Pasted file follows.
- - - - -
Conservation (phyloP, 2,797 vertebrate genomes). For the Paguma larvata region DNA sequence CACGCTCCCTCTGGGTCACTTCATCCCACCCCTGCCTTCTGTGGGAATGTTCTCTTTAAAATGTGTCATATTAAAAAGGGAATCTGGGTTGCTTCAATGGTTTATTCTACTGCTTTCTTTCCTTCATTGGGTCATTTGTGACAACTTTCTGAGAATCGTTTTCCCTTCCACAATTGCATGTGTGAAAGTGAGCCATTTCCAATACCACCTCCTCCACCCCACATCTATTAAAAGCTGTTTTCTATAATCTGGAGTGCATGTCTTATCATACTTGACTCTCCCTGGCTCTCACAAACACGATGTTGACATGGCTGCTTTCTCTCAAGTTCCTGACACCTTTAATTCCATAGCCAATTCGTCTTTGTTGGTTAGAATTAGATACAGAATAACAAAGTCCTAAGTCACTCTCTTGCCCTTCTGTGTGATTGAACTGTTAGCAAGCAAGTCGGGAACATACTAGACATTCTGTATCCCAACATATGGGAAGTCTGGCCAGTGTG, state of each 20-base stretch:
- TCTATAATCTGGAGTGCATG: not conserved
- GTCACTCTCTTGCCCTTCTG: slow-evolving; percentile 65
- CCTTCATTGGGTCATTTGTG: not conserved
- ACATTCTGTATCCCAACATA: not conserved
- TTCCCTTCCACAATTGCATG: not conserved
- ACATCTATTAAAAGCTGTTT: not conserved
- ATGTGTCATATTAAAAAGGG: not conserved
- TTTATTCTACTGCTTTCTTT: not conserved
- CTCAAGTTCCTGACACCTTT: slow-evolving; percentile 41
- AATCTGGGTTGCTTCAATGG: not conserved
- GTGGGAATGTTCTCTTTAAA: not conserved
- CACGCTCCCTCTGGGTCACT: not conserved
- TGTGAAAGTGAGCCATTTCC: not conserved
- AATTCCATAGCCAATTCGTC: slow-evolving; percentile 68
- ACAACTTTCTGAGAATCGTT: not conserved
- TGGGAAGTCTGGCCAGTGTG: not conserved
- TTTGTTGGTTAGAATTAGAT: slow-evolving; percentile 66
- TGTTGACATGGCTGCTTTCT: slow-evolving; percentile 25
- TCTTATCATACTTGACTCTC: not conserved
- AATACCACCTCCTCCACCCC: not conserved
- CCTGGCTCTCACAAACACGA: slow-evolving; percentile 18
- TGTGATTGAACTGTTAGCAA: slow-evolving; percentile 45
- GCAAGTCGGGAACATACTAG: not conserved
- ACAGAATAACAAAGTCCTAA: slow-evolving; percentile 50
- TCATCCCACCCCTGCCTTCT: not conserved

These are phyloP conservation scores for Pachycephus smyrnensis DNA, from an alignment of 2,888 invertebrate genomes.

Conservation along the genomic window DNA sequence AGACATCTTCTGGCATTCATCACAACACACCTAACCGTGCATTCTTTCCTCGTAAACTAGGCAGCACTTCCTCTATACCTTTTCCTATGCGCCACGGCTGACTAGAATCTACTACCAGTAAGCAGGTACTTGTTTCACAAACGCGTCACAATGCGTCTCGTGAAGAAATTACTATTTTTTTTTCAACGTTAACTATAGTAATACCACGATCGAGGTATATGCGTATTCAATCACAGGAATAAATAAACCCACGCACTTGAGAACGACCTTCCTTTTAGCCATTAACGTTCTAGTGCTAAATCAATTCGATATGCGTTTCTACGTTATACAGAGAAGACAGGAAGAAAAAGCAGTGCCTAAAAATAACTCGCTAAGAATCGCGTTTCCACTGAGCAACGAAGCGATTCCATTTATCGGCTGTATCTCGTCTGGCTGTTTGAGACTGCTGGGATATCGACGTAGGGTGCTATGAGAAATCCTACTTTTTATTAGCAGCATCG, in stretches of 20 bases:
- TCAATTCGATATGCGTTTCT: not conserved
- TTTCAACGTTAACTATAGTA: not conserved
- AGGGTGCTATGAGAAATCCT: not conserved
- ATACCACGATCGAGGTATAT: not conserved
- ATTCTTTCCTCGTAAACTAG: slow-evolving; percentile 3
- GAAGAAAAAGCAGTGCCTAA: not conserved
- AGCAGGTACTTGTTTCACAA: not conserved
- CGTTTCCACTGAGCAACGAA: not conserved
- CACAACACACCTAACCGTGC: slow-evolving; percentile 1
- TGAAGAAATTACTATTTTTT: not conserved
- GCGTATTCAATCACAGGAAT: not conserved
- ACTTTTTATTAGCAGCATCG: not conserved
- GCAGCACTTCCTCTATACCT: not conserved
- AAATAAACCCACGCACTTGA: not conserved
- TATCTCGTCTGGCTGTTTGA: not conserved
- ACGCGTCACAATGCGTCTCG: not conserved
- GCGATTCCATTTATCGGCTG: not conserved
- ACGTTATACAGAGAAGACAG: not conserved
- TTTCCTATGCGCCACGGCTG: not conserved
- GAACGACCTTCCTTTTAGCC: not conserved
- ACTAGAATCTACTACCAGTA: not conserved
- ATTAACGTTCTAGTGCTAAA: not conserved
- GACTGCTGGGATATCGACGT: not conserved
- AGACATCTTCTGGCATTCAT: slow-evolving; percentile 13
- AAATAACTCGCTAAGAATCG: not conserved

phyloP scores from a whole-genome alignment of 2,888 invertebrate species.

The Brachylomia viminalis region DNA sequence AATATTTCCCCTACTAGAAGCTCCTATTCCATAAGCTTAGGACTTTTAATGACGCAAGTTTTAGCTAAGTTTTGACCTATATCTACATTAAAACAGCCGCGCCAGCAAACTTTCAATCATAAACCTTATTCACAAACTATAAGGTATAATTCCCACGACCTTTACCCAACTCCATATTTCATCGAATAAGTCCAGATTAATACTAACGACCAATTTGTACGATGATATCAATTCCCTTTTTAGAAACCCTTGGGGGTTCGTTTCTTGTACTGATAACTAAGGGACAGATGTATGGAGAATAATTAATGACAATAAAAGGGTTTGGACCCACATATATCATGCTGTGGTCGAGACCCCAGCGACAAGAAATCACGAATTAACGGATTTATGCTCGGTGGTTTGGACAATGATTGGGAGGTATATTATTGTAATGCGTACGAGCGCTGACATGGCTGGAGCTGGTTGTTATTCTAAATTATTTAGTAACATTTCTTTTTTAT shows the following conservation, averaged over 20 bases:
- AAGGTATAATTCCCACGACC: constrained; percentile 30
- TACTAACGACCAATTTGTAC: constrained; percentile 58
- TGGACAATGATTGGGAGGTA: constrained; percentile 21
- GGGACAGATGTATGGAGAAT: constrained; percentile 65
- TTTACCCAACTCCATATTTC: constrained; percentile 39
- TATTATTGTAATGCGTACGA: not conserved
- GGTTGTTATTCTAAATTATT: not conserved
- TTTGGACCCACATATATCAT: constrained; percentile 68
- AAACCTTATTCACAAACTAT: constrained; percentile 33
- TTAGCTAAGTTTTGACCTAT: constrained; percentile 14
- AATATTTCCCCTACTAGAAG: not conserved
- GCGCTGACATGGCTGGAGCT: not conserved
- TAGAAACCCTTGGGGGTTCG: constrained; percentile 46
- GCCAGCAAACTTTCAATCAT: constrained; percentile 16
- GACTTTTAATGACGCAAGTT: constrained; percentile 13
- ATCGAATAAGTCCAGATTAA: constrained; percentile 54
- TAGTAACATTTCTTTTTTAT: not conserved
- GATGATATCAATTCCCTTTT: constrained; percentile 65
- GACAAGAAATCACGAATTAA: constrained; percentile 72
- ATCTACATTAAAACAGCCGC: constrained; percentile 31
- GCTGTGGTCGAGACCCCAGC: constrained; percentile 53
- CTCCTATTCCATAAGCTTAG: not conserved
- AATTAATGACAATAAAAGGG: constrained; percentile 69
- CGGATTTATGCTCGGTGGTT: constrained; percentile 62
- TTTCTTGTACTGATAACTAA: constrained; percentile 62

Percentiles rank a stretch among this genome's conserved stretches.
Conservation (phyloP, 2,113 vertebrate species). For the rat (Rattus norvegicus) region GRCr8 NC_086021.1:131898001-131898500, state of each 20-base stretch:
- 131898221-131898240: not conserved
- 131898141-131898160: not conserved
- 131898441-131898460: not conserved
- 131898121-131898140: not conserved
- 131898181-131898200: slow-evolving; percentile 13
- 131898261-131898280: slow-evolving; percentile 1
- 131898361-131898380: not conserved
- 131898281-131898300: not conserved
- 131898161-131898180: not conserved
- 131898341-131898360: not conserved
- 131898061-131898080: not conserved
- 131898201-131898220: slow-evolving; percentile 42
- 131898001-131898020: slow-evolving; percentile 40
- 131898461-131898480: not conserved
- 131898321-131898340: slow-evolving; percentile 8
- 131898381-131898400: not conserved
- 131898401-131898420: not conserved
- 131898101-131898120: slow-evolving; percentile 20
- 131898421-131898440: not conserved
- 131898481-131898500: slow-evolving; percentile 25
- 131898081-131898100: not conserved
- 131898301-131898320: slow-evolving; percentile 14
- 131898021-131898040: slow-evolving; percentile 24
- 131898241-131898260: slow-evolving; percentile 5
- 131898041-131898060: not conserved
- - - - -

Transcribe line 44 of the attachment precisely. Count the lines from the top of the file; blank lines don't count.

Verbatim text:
- ACGCGTCACAATGCGTCTCG: not conserved